Page:Popular Science Monthly Volume 11.djvu/271

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JULY, 1877.




AND here we come in face of the fact before obliquely glanced at, that Sir Henry Maine's hypothesis takes account of no stages in human progress earlier than the pastoral or agricultural. The groups he describes as severally formed of the patriarch, his wife, descendants, slaves, flocks, and herds, are groups implying that animals of several kinds have been domesticated. But before the domestication of animals was achieved, there passed long stages stretching back through prehistoric times. To understand the patriarchal group, we must inquire how it grew out of the less-organized groups that preceded it.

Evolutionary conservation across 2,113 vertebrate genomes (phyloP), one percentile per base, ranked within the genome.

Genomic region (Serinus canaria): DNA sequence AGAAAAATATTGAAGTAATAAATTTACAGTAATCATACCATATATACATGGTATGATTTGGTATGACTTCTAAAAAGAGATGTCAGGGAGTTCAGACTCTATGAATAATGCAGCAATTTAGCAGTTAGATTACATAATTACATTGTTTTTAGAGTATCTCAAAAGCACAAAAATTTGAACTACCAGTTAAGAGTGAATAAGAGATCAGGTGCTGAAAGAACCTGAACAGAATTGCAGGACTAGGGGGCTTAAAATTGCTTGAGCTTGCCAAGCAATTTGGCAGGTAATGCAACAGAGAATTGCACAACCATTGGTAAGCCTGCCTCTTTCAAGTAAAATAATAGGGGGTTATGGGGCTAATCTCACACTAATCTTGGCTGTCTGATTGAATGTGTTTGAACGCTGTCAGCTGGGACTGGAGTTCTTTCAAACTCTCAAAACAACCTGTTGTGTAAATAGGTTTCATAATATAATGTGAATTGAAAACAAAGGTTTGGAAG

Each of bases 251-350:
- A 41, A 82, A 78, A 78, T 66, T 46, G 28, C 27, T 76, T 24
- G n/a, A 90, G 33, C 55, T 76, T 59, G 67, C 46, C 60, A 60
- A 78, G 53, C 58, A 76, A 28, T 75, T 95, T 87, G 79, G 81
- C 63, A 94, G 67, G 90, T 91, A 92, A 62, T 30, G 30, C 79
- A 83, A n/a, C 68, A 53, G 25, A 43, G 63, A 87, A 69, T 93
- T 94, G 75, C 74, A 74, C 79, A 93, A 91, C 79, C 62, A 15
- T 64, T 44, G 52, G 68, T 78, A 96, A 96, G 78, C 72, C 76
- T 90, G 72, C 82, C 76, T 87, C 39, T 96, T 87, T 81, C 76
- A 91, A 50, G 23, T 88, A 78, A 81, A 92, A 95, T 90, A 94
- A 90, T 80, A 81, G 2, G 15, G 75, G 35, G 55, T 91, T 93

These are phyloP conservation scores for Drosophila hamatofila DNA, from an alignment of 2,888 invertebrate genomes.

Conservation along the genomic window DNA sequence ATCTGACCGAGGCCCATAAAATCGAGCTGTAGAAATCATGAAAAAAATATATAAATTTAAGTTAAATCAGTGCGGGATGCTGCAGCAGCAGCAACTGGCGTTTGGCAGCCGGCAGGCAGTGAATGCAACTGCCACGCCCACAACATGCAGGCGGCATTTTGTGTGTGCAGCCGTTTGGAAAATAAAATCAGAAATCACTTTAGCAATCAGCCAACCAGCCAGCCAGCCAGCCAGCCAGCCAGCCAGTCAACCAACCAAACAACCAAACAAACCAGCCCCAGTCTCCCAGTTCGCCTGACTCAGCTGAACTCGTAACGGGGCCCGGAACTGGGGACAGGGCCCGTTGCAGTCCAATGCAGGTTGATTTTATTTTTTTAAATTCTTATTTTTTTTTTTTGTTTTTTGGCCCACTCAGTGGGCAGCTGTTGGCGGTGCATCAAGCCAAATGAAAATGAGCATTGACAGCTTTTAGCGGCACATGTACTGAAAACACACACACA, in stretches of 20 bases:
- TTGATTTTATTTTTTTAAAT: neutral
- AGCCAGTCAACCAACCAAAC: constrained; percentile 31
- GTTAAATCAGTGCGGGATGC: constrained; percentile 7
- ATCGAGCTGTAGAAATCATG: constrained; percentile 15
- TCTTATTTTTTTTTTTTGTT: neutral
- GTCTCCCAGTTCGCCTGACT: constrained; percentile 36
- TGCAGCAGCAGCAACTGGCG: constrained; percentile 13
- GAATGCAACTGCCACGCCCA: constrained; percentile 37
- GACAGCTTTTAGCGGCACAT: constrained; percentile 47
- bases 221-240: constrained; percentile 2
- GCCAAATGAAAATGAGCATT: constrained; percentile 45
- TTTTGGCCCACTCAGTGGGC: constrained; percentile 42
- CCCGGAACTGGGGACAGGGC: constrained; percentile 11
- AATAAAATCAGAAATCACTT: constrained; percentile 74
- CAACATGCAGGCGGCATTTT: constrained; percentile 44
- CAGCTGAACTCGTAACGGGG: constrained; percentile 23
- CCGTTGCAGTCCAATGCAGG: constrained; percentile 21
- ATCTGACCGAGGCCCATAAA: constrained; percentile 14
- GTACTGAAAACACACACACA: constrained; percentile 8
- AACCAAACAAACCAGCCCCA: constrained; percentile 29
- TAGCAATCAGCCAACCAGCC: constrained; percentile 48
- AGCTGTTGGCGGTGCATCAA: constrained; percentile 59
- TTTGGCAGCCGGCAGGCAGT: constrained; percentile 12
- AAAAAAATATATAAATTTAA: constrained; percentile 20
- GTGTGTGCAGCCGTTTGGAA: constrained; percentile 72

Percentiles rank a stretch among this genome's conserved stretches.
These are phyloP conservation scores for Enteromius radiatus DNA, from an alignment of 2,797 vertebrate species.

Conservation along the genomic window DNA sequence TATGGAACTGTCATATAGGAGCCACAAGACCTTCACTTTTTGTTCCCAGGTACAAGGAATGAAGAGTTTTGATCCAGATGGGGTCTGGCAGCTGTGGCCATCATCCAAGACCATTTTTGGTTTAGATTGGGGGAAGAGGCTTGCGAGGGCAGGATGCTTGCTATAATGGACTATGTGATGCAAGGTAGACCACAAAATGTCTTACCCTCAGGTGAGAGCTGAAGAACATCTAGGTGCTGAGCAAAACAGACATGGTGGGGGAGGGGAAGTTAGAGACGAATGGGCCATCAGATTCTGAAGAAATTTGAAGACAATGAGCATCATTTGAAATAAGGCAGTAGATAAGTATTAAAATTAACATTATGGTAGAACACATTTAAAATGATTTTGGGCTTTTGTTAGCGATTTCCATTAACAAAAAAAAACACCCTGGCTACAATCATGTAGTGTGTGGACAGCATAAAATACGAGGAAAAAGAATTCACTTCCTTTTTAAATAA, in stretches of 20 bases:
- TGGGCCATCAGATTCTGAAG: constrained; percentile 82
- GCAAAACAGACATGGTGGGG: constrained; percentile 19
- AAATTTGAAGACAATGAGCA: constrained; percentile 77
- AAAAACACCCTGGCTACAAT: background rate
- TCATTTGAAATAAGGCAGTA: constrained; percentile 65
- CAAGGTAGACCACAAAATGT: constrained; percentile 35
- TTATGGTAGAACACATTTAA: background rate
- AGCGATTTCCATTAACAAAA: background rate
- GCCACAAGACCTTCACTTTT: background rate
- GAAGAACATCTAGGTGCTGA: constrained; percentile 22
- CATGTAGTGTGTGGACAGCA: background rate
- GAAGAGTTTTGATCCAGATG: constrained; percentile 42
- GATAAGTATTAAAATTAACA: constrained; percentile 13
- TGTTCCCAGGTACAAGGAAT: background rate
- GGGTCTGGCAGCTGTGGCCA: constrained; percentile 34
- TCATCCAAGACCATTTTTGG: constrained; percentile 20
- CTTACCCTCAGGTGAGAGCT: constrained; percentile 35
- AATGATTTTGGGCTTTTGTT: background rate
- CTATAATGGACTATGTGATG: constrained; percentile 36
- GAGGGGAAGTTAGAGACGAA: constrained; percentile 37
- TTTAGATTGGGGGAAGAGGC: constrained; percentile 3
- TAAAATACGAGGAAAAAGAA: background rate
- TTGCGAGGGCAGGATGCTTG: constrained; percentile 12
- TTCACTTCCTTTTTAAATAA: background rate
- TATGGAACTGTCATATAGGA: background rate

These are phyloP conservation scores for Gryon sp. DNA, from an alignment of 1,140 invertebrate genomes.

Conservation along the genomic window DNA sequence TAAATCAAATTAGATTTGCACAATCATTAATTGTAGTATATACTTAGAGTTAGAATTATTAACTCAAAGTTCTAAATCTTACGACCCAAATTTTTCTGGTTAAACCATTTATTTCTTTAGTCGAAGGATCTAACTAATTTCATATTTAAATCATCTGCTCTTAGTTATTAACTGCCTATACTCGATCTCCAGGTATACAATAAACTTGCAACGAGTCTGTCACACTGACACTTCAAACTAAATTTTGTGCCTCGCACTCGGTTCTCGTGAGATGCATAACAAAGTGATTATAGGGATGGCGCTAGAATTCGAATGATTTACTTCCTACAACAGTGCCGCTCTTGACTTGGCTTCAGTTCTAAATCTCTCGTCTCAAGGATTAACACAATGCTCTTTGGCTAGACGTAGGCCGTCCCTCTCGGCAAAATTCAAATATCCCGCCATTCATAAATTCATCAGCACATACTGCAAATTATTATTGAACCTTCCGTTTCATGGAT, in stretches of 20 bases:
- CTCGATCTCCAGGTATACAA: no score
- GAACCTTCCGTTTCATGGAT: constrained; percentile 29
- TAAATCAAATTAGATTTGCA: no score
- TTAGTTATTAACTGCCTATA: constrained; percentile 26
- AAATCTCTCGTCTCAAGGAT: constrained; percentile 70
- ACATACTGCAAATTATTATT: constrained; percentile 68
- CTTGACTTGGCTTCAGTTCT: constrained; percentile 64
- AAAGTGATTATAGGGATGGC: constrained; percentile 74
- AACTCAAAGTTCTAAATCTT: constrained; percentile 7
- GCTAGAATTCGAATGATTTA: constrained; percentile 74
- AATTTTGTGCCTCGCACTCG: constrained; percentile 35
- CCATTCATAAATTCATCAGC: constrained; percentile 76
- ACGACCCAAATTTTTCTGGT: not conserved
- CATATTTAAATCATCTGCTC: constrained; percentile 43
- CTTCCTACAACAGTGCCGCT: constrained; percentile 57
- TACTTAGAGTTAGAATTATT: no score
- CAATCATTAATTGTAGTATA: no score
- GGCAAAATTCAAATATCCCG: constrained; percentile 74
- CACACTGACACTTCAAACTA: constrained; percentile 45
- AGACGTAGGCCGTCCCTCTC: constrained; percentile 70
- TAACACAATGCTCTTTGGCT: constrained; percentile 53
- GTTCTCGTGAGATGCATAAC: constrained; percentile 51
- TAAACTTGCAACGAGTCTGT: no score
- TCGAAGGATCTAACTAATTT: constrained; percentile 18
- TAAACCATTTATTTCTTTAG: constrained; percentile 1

The answer is not difficult to find if we ask what kind of life the domestication of herbivorous animals entailed. Where pasture is abundant and covers large areas, the keeping of flocks and herds does not necessitate separation into very small clusters: instance the Comanches, who, with their hunting, join the keeping of cattle, which the members of the tribe combine to guard. But where pasture is not abundant, or is distributed in patches, cattle cannot be kept together in great numbers; and their owners consequently have to part. Naturally, the division of the owners will be into such clusters as are already vaguely marked off in the original aggregate: individual men with such women as they have taken possession of, such animals as they have acquired by force or otherwise, and all their other belongings, will wander hither and thither in search of food for their sheep and oxen. As already pointed out, we have, in prepastoral stages, as among the Bushmen, cases where scarcity of wild food necessitates parting into very small groups; and clearly when, instead of game